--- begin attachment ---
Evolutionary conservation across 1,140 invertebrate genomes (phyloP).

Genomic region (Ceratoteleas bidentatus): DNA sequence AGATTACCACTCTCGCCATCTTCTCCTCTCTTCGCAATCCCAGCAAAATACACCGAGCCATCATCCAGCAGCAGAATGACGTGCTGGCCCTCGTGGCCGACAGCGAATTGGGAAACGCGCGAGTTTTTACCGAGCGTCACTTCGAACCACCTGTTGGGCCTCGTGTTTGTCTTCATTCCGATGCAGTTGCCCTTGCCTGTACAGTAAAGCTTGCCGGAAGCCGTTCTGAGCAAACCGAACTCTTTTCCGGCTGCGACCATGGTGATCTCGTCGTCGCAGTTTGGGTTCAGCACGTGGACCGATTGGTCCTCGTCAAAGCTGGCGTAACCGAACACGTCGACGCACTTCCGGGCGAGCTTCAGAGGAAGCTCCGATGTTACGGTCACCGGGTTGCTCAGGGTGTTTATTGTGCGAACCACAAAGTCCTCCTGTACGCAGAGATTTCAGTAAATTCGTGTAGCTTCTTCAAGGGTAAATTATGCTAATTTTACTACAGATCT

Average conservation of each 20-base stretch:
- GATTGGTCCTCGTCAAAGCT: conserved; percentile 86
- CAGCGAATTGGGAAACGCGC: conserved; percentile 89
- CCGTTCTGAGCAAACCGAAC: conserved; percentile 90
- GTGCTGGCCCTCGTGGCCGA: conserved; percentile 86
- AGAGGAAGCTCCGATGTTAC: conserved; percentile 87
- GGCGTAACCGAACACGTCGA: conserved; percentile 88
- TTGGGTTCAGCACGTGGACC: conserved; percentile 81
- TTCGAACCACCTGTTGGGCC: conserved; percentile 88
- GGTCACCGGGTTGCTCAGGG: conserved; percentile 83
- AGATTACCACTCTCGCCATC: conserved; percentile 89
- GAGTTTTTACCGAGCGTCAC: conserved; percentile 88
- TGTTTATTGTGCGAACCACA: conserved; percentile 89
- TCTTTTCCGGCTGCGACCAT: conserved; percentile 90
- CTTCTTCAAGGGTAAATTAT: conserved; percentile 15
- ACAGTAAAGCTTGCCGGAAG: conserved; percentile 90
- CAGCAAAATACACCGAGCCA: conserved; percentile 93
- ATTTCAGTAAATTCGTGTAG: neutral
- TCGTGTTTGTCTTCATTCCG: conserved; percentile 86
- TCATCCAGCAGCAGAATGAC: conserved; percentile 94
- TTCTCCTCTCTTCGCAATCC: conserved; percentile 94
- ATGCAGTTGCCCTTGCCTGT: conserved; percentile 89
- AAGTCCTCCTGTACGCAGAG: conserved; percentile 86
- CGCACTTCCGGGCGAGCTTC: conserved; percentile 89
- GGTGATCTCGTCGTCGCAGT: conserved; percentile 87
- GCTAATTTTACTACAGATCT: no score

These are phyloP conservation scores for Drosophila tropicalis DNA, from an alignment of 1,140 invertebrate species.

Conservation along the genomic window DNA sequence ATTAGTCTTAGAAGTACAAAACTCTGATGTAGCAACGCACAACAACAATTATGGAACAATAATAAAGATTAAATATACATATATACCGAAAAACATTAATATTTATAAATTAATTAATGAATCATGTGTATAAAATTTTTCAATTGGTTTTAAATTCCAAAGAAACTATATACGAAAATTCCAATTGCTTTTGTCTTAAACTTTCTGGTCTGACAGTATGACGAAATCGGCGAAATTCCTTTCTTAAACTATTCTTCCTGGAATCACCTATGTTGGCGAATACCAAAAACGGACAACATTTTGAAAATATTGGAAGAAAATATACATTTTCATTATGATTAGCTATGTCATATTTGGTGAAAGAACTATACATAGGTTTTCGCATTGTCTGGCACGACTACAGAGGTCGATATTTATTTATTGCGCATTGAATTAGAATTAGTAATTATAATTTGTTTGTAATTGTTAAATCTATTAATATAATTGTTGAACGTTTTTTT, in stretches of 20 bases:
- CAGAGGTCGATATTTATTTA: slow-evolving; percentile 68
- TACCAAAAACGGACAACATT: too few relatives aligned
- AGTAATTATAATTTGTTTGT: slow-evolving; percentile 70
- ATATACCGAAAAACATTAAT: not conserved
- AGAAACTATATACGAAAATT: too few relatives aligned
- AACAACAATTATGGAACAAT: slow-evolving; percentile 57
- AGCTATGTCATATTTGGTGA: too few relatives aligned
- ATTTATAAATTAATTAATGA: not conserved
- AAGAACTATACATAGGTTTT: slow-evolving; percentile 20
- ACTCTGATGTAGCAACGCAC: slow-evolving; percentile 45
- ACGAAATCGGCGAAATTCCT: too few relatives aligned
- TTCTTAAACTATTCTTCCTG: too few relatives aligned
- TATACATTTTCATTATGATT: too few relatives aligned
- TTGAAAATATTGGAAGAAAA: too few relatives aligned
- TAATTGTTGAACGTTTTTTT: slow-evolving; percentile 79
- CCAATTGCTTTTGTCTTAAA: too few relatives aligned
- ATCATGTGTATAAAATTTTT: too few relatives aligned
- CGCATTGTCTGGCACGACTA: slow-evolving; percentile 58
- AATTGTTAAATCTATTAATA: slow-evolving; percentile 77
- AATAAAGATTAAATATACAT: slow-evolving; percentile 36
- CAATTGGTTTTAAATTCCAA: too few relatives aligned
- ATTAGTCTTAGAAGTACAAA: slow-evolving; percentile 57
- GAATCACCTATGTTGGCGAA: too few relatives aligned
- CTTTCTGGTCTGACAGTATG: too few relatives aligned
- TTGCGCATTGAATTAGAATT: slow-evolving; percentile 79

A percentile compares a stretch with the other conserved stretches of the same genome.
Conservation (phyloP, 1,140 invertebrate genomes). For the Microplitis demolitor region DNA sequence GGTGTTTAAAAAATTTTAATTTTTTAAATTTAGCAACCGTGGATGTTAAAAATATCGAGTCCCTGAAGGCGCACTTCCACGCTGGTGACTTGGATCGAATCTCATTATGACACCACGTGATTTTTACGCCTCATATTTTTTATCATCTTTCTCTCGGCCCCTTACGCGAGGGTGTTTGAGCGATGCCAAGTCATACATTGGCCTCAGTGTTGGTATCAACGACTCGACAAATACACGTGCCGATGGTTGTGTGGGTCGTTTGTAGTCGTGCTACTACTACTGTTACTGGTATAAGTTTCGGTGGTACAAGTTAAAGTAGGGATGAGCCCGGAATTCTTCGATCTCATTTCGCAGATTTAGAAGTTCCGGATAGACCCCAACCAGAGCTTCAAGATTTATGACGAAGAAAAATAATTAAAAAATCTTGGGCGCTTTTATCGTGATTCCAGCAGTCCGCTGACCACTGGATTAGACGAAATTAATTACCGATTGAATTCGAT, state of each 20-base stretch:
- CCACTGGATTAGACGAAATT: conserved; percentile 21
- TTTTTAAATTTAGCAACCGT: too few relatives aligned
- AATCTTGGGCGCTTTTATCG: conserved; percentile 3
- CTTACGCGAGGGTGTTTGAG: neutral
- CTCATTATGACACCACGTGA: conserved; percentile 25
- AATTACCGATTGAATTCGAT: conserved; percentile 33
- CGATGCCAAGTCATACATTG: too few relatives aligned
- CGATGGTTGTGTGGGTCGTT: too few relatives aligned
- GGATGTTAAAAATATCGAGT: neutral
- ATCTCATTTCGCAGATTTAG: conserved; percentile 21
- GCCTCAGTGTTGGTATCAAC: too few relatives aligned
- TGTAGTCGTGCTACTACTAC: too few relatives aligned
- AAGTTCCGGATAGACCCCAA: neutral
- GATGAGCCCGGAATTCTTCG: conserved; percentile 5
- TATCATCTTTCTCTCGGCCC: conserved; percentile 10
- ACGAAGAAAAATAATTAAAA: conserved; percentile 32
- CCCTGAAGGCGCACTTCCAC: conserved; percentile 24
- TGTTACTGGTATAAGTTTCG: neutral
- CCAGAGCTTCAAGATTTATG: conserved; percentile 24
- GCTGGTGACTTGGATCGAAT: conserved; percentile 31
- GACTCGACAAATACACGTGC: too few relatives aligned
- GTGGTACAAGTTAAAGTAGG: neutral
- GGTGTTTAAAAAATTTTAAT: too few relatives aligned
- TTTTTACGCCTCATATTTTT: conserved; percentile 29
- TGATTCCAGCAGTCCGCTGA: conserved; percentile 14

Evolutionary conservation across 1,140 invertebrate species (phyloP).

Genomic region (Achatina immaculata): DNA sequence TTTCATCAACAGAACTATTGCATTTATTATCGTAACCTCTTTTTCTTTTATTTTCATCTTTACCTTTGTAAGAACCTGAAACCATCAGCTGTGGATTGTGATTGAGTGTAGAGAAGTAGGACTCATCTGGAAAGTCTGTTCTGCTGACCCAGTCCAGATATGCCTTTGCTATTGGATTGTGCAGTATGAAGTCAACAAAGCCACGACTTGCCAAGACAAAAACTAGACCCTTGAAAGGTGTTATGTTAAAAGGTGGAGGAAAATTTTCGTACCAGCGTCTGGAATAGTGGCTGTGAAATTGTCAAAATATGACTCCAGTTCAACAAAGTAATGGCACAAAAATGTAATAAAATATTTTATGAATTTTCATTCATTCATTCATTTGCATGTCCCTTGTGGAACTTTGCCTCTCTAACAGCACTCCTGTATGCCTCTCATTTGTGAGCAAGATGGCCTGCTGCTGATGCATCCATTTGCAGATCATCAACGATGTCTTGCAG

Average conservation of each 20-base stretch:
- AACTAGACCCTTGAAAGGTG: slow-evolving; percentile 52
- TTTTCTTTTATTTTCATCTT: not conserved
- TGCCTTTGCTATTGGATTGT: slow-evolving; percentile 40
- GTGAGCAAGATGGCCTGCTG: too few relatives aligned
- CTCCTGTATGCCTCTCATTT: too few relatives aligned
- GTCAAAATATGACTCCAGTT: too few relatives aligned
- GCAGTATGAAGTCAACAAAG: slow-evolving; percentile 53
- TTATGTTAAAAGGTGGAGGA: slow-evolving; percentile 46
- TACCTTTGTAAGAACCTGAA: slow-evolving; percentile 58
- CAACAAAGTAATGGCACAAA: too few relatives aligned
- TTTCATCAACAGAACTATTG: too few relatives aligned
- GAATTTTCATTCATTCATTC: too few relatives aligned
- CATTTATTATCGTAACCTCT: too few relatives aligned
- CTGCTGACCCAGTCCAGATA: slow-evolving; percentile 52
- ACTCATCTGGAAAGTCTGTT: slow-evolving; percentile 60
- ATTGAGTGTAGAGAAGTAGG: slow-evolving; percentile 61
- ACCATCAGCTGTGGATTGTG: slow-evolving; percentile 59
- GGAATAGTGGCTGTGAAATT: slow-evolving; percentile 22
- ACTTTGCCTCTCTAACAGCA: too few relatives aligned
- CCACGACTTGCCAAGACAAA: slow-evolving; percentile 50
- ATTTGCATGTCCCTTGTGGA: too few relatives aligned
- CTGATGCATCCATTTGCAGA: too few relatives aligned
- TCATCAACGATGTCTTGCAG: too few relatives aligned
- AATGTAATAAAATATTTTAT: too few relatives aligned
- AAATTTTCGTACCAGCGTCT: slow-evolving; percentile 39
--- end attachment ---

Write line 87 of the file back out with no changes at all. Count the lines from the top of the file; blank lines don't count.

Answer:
- TTTTCTTTTATTTTCATCTT: not conserved